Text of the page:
3. 3. sheet steel to gradually bend the metalinto a curve. High efficiency elevatorbuckets have a smooth interior frontface with employing compound curvegeometry. This delivers an efficientdischarge with no impediments andno crevices where product can collect.Clean out is efficient and cross contami-nation is minimized.Tapered bottomsHigh efficiency elevator buckets fea-ture a tapered bottom. This taperedbottom is key to the performance of thehigh efficiency design and is leveraged forseveral advantages. It allows the bucketsto be mounted closely together with aminimum of vertical spacing. This createsa ‘column’ of input material and generatesthe greatest amount throughput possiblein the elevator leg system.Close vertical spacing requires theefficient entry and exit of input materi-als into the elevator bucket string. Thetapered bottom allows the buckets to filland discharge not just from the front, butfrom the sides as well. This style of bucketfeeds more efficiently on the up-leg, butalso in the boot section as well.The tapered bottom allows high effi-ciency elevator buckets to nest insideone another. This makes shipping andstorage more efficient. Traditional buck-ets do not nest and even when packagedto minimize space, it is mostly air thatis being transported. A stack of highefficiency buckets is denser, and as such,qualifies for the most economical freightrates. Additionally, they use less spacein the motor trailer or ocean-shippingcontainer, thereby reducing costs evenfurther. Once at the job site, they occupyless floor space for storage.Wing freeThe ‘wings’ or ‘ears’ found on tradi-tional grain handling elevator buckets donot serve a determinable function either.The origin of the feature is unclear butappears to originate with the first fabri-cated sheet steel buckets of the 1920s.It may have served as a handle for shopwelders to safely grab with their fingersand they tack welded the inside of thebuckets together. There is no evidencethat the wing provides extra guidance formaterial during fill or discharge. Bucketscannot nest for shipping and storage ifthey have this feature. High efficiencyelevator buckets do not have wings orears. Material cost efficiencies are realizedwith the removal of this physical feature.In some cases, weight savings are realizedas well.The advent of the modern high efficien-cy centrifugal discharge elevator buckethas brought industry greater throughputsand cost savings. Now popular in agri-cultural applications, they are becomingmore widely accepted for industrial useas well, where over-sized slower mov-ing elevator buckets have been utilized.A true high efficiency elevator buckethas a smooth interior front face, can bemounted closely together, has a taperedbottom, nests inside one another and hasno wings on the sidewalls."Recent advances in design technology havebrought the advent of the modern high efficiencycentrifugal discharge elevator bucket"Grain&feed millinG technoloGy may - June 2013 | 21More inforMation:UK officeTel: +44 113 2461800Email: 4b-uk@go4b.comUSA officeTel: +1 309 6985611Email: 4b-usa@go4b.comWebsite: www.go4b.comFEATURE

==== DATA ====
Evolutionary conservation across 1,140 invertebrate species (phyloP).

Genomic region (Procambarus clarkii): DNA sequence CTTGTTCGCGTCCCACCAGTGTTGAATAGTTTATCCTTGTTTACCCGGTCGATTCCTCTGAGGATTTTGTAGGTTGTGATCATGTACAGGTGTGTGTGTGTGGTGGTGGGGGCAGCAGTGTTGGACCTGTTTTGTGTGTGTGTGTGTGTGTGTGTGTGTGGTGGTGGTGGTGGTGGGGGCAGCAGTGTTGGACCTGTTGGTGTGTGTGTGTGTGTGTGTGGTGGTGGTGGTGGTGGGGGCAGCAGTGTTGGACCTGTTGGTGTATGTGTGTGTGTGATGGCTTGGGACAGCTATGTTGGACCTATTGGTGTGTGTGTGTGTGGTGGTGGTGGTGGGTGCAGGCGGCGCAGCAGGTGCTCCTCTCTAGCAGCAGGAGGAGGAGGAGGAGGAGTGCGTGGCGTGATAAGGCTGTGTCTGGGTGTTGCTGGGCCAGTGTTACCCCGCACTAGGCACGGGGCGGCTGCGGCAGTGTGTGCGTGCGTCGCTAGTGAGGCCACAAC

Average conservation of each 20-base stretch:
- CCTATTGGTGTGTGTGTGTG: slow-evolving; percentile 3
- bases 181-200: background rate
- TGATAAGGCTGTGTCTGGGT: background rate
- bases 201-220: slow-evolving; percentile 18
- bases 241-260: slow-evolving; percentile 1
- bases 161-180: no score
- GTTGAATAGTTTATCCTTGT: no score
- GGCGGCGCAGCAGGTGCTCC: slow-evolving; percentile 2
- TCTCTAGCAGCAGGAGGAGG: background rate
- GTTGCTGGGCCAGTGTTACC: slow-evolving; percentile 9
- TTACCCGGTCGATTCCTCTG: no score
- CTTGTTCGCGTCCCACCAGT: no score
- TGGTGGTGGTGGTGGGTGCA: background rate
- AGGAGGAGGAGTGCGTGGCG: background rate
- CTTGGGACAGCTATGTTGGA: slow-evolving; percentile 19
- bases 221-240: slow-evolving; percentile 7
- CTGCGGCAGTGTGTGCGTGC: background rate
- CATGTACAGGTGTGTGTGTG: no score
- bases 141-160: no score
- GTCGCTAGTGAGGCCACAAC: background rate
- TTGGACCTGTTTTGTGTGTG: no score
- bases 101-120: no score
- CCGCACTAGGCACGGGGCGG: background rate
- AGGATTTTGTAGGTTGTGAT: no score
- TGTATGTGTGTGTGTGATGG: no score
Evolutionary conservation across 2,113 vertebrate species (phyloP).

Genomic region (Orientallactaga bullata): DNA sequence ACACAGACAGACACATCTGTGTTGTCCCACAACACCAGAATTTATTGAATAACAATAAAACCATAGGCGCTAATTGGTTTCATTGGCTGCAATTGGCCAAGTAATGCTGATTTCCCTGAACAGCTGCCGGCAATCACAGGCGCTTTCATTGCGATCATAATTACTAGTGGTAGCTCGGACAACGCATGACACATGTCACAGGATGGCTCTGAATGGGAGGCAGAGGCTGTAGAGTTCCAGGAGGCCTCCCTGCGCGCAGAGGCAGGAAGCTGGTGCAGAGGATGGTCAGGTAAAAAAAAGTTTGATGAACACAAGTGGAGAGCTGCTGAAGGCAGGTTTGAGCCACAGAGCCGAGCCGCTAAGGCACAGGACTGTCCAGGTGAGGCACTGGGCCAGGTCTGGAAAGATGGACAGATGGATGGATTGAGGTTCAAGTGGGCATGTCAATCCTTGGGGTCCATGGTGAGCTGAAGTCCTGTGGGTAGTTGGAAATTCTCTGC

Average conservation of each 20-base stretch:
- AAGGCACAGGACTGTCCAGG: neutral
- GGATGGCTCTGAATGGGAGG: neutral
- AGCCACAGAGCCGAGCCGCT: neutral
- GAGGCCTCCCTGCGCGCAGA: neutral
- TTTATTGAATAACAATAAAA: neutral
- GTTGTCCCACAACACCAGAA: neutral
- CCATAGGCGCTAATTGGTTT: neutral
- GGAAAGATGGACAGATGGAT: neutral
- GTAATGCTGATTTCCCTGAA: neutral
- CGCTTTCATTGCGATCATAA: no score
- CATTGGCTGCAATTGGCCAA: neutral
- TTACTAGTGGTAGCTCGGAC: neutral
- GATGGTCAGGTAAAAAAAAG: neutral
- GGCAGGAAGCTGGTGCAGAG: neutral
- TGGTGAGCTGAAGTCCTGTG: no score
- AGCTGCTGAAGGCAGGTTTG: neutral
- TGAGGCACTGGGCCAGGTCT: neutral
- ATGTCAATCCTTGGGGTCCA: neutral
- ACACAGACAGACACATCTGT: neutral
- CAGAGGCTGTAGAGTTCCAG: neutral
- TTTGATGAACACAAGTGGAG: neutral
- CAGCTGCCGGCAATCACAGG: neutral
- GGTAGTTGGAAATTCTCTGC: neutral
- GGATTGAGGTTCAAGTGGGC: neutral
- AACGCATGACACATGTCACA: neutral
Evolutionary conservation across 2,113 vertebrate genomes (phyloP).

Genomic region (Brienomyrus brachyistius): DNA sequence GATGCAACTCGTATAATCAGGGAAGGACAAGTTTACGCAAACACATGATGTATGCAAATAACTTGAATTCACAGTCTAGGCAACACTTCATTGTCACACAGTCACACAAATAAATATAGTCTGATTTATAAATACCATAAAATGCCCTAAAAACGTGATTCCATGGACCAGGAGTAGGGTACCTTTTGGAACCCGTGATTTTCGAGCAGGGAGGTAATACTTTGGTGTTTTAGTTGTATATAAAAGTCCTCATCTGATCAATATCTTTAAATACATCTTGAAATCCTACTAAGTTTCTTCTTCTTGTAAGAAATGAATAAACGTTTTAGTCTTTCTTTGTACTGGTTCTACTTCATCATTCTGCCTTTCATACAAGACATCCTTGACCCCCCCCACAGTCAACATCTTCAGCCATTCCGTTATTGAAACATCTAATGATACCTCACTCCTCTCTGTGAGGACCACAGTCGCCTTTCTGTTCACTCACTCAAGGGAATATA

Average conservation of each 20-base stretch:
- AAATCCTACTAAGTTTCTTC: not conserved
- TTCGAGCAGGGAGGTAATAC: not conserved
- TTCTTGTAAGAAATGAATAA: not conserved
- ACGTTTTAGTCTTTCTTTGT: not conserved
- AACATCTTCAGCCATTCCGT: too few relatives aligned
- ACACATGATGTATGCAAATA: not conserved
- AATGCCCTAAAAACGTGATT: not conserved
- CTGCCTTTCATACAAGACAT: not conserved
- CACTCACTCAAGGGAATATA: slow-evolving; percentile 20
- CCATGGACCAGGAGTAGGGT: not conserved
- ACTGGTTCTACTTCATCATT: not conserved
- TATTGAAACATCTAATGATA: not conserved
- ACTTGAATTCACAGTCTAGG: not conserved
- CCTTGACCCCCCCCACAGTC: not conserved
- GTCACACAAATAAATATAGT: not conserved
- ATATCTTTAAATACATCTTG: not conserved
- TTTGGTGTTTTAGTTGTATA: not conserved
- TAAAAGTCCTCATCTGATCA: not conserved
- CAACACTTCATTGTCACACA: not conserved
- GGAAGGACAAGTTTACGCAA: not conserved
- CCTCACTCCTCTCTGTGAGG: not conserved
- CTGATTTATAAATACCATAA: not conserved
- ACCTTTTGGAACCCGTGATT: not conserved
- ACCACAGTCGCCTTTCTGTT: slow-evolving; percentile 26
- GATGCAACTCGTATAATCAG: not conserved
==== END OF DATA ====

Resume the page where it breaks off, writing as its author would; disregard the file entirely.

4. 4. www.gfmt.co.ukLINKS• See the full issue• Visit the GFMT website• Contact the GFMT Team• Subscribe to GFMTA subscription magazine for the global flour & feed milling industries - first published in 1891INCORPORATING PORTS, DISTRIBUTION AND FORMULATIONIn this issue:• Additivesfor flourstandardisationPart II:Additives other thanenzymes• High efficiencyelevatorbuckets:modern vstraditionaldesign• Feed focusPoultry• Assessingnutritional valuewith NIRMay-June2013• ‘Kill step’validation oflow-moistureextrusion• Adding value tofeed millingwith profit-oriented feedformulation• Pest controlacross the supplychainfirst published in 1891This digital Re-print is part of the May | June 2013 edition of Grain & FeedMilling Technology magazine. Content from the magazine is available to view free-of-charge, both as a fullonline magazine on our website, and as an archive of individual features onthe docstoc website.Please click here to view our other publications on www.docstoc.com.To purchase a paper copy of the magazine, or to subscribe to the paper edi-tion please contact our Circulation and Subscriptions Manager on the linkadove. INFORMATION FOR ADVERTISERS - CLICK HEREArticle reprintsAll Grain & Feed Milling Tecchnology feature articles can be re-printed as a 4 or 8 page booklets (thesehave been used as point of sale materials, promotional materials for shows and exhibitions etc).If you are interested in getting this article re-printed please contact the GFMT team for more informa-tion on - Tel: +44 1242 267707 - Email: jamest@gfmt.co.uk or visit www.gfmt.co.uk/reprints